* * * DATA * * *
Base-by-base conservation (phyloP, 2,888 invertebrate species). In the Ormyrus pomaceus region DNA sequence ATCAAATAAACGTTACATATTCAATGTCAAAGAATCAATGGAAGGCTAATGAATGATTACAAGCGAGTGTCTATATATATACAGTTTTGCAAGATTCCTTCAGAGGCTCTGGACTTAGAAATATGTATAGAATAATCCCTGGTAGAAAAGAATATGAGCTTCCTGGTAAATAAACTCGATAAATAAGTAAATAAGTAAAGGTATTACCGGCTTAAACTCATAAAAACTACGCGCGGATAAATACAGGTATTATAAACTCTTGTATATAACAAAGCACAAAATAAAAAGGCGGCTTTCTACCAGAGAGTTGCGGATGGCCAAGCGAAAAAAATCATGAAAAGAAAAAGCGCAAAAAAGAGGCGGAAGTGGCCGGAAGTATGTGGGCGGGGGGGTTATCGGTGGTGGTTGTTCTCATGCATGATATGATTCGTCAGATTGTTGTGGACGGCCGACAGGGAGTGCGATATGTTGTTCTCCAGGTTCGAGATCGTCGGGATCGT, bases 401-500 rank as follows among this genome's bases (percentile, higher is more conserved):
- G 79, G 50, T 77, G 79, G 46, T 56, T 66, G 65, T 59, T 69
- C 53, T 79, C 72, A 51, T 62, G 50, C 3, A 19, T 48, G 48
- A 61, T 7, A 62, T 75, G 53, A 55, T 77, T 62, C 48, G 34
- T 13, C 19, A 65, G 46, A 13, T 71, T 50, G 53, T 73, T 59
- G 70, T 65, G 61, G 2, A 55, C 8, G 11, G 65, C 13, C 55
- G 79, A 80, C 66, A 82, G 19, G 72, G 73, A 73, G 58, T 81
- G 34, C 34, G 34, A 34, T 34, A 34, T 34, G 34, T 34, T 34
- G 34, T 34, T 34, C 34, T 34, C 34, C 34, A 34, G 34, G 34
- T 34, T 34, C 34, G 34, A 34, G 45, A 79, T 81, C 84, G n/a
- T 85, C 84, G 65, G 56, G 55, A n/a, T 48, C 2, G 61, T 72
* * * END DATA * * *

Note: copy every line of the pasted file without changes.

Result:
Base-by-base conservation (phyloP, 2,888 invertebrate species). In the Ormyrus pomaceus region DNA sequence ATCAAATAAACGTTACATATTCAATGTCAAAGAATCAATGGAAGGCTAATGAATGATTACAAGCGAGTGTCTATATATATACAGTTTTGCAAGATTCCTTCAGAGGCTCTGGACTTAGAAATATGTATAGAATAATCCCTGGTAGAAAAGAATATGAGCTTCCTGGTAAATAAACTCGATAAATAAGTAAATAAGTAAAGGTATTACCGGCTTAAACTCATAAAAACTACGCGCGGATAAATACAGGTATTATAAACTCTTGTATATAACAAAGCACAAAATAAAAAGGCGGCTTTCTACCAGAGAGTTGCGGATGGCCAAGCGAAAAAAATCATGAAAAGAAAAAGCGCAAAAAAGAGGCGGAAGTGGCCGGAAGTATGTGGGCGGGGGGGTTATCGGTGGTGGTTGTTCTCATGCATGATATGATTCGTCAGATTGTTGTGGACGGCCGACAGGGAGTGCGATATGTTGTTCTCCAGGTTCGAGATCGTCGGGATCGT, bases 401-500 rank as follows among this genome's bases (percentile, higher is more conserved):
- G 79, G 50, T 77, G 79, G 46, T 56, T 66, G 65, T 59, T 69
- C 53, T 79, C 72, A 51, T 62, G 50, C 3, A 19, T 48, G 48
- A 61, T 7, A 62, T 75, G 53, A 55, T 77, T 62, C 48, G 34
- T 13, C 19, A 65, G 46, A 13, T 71, T 50, G 53, T 73, T 59
- G 70, T 65, G 61, G 2, A 55, C 8, G 11, G 65, C 13, C 55
- G 79, A 80, C 66, A 82, G 19, G 72, G 73, A 73, G 58, T 81
- G 34, C 34, G 34, A 34, T 34, A 34, T 34, G 34, T 34, T 34
- G 34, T 34, T 34, C 34, T 34, C 34, C 34, A 34, G 34, G 34
- T 34, T 34, C 34, G 34, A 34, G 45, A 79, T 81, C 84, G n/a
- T 85, C 84, G 65, G 56, G 55, A n/a, T 48, C 2, G 61, T 72